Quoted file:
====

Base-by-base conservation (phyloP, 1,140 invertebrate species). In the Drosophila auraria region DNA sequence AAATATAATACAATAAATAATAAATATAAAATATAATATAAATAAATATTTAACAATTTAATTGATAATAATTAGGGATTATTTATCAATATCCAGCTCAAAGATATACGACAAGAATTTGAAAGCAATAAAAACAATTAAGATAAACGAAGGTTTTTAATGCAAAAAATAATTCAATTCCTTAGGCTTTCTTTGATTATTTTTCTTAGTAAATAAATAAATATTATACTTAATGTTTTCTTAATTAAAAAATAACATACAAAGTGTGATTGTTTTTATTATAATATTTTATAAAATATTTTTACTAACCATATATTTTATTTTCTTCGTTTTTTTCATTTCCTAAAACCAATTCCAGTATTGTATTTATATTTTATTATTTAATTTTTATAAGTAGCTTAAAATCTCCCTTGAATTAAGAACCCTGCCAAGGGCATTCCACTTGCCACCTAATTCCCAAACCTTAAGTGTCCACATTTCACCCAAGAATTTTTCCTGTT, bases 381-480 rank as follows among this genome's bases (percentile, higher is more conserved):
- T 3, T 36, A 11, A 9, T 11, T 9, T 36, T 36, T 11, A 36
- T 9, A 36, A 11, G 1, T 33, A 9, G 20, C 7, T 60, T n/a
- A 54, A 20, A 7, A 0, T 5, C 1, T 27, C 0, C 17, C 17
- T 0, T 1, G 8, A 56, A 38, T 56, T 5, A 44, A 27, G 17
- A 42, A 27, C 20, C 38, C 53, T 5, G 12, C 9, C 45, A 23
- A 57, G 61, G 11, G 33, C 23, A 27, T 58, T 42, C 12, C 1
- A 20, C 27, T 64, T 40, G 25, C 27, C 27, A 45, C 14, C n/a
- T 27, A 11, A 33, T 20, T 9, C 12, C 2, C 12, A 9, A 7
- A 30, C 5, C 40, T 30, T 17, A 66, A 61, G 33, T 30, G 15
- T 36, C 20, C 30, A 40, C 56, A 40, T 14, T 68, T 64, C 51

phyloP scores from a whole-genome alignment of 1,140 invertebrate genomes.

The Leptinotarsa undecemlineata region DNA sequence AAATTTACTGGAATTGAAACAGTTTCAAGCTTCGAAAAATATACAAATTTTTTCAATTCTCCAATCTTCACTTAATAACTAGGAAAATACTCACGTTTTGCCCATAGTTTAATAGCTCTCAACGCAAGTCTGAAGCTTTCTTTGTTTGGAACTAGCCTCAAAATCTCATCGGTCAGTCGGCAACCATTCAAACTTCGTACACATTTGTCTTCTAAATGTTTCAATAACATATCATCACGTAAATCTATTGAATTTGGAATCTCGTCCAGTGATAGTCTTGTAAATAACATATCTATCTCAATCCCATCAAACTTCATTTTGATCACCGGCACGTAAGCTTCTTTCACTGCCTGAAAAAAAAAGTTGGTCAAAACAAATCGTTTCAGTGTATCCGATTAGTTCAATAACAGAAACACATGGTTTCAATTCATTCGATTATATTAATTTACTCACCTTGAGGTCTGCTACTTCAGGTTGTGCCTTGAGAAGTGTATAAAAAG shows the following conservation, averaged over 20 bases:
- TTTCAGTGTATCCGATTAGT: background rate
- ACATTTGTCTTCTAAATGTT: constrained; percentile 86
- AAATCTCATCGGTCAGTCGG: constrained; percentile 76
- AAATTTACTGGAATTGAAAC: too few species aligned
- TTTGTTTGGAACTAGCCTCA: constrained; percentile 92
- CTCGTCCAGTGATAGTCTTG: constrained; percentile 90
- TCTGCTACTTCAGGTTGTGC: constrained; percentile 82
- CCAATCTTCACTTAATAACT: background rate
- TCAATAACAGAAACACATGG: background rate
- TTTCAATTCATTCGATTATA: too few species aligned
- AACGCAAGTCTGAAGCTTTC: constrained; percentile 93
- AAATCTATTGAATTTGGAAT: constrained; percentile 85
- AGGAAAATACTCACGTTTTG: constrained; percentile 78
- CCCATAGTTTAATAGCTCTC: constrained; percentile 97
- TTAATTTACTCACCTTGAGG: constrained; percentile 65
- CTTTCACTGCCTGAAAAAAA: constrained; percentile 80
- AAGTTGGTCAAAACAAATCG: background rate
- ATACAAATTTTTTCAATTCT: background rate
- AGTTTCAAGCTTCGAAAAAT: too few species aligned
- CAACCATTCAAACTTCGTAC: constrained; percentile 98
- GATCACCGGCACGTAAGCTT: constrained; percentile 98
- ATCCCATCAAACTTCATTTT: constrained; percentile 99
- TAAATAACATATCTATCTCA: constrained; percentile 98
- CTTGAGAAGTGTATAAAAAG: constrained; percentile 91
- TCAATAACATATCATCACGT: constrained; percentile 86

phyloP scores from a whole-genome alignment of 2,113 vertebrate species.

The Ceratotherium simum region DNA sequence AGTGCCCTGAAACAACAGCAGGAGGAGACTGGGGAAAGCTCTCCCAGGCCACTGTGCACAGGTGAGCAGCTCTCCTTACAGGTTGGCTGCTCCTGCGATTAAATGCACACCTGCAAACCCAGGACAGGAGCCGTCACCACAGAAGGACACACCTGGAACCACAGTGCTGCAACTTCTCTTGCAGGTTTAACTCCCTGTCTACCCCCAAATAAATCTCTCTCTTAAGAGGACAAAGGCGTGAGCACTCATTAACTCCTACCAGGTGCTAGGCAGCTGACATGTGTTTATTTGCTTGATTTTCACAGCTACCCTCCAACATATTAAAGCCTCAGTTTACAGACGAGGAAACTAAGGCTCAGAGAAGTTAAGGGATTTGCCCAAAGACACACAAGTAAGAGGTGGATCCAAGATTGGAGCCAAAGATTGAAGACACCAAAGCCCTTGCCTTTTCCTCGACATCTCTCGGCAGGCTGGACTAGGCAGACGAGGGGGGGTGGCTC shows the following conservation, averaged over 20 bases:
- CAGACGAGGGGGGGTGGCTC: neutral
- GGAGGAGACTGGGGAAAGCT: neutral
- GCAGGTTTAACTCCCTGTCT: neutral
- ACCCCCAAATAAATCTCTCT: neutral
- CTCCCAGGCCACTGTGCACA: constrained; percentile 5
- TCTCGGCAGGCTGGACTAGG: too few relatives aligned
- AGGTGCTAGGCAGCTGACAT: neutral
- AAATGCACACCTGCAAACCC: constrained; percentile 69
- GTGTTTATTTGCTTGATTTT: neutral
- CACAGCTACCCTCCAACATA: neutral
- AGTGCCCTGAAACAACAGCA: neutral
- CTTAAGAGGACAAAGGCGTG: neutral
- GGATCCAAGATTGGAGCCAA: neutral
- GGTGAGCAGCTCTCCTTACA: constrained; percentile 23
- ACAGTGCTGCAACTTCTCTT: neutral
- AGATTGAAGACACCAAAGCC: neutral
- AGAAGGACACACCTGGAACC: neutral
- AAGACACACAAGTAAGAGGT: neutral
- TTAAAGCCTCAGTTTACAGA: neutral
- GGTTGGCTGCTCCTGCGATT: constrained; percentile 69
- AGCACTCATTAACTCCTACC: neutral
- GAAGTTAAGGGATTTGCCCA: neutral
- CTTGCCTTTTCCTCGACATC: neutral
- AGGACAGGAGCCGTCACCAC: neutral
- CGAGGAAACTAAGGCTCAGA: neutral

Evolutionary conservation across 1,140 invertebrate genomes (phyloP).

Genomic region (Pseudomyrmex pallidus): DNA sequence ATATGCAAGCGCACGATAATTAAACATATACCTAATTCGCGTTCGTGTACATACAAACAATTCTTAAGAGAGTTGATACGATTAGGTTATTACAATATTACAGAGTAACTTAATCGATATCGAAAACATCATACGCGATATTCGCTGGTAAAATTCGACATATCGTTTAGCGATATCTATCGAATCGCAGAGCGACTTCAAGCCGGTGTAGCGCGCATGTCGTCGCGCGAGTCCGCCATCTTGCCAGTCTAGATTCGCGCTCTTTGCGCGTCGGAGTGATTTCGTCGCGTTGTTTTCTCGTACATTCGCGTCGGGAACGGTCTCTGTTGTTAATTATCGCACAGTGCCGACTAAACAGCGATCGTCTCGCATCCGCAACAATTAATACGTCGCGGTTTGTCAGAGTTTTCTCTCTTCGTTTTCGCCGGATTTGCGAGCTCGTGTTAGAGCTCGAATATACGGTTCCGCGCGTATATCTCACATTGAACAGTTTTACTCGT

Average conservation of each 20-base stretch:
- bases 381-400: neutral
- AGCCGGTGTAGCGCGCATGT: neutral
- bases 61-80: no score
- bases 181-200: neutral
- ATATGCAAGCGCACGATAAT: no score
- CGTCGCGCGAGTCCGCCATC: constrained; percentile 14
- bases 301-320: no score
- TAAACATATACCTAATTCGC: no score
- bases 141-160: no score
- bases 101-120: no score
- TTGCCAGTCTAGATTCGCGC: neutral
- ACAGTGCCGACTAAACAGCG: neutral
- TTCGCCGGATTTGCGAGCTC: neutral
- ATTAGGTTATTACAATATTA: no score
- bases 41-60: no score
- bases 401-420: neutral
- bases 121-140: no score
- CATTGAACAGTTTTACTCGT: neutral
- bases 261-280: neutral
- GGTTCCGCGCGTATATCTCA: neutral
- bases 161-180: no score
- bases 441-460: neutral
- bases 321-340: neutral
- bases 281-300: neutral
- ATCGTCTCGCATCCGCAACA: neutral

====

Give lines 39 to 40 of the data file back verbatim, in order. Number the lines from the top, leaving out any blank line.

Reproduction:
phyloP scores from a whole-genome alignment of 2,113 vertebrate species.

The Ceratotherium simum region DNA sequence AGTGCCCTGAAACAACAGCAGGAGGAGACTGGGGAAAGCTCTCCCAGGCCACTGTGCACAGGTGAGCAGCTCTCCTTACAGGTTGGCTGCTCCTGCGATTAAATGCACACCTGCAAACCCAGGACAGGAGCCGTCACCACAGAAGGACACACCTGGAACCACAGTGCTGCAACTTCTCTTGCAGGTTTAACTCCCTGTCTACCCCCAAATAAATCTCTCTCTTAAGAGGACAAAGGCGTGAGCACTCATTAACTCCTACCAGGTGCTAGGCAGCTGACATGTGTTTATTTGCTTGATTTTCACAGCTACCCTCCAACATATTAAAGCCTCAGTTTACAGACGAGGAAACTAAGGCTCAGAGAAGTTAAGGGATTTGCCCAAAGACACACAAGTAAGAGGTGGATCCAAGATTGGAGCCAAAGATTGAAGACACCAAAGCCCTTGCCTTTTCCTCGACATCTCTCGGCAGGCTGGACTAGGCAGACGAGGGGGGGTGGCTC shows the following conservation, averaged over 20 bases: